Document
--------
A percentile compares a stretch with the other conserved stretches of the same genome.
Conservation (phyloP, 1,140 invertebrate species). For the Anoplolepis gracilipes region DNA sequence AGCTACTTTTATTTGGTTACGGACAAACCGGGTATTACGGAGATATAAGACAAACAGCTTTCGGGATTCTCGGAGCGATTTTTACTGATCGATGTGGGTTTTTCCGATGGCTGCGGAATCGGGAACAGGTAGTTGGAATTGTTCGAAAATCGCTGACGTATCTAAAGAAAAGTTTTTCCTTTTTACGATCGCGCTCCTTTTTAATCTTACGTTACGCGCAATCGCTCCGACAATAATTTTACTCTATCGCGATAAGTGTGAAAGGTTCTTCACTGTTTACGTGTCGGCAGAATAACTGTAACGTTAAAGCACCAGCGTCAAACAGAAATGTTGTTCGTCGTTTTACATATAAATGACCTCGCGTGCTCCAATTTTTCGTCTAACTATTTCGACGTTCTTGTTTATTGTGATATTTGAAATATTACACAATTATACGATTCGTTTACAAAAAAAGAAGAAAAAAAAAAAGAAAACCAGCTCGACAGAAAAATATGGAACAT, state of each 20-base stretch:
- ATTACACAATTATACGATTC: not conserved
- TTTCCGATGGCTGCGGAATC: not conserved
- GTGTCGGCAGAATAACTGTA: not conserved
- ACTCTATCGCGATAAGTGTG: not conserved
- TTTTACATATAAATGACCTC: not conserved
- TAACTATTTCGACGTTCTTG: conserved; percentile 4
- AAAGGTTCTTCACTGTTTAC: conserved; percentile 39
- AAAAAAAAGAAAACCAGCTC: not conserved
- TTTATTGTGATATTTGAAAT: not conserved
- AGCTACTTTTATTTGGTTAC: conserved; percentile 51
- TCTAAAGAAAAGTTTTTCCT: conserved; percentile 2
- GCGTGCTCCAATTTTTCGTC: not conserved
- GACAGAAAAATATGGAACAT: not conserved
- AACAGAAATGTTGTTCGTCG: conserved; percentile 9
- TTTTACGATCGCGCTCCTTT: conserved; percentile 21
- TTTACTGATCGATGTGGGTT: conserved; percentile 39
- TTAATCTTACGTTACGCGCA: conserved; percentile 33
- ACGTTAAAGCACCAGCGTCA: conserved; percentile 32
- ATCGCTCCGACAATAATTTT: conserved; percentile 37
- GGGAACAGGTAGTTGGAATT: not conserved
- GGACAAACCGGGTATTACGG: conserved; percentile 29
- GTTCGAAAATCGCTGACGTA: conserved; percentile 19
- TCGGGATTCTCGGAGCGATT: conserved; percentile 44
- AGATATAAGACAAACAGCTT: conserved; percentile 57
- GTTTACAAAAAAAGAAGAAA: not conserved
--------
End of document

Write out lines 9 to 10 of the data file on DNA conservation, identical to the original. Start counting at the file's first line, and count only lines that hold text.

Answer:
- AAAGGTTCTTCACTGTTTAC: conserved; percentile 39
- AAAAAAAAGAAAACCAGCTC: not conserved